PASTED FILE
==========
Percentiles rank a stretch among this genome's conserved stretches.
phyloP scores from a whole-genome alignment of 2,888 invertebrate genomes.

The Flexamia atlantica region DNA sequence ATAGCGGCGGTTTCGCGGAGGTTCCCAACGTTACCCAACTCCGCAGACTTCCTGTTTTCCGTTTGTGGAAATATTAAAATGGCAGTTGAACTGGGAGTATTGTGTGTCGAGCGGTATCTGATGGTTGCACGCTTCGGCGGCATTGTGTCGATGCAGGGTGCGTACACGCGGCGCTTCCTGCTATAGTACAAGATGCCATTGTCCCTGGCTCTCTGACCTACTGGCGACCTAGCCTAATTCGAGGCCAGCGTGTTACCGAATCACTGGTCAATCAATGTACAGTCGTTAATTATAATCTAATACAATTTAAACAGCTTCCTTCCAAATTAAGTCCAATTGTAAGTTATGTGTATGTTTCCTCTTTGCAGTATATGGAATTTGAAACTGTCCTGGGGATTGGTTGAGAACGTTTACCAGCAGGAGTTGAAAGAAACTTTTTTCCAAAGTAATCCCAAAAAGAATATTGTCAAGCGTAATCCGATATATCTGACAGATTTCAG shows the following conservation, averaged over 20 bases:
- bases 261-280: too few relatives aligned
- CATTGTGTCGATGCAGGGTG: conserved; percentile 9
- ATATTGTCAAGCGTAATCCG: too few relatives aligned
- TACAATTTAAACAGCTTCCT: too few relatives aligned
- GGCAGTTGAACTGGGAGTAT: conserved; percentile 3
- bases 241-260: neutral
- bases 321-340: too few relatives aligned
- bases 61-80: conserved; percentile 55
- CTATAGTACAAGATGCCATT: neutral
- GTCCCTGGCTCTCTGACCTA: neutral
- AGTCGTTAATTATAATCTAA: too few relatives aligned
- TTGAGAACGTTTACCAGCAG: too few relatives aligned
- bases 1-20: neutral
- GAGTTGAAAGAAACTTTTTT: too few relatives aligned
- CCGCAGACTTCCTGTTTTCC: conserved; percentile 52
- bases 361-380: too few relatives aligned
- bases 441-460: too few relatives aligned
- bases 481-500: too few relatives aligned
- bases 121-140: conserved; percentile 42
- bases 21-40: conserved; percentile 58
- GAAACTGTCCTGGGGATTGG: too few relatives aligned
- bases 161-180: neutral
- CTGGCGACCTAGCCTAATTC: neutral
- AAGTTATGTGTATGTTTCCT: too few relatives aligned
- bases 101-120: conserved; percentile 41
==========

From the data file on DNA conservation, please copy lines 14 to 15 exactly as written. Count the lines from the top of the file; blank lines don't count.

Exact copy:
- AGTCGTTAATTATAATCTAA: too few relatives aligned
- TTGAGAACGTTTACCAGCAG: too few relatives aligned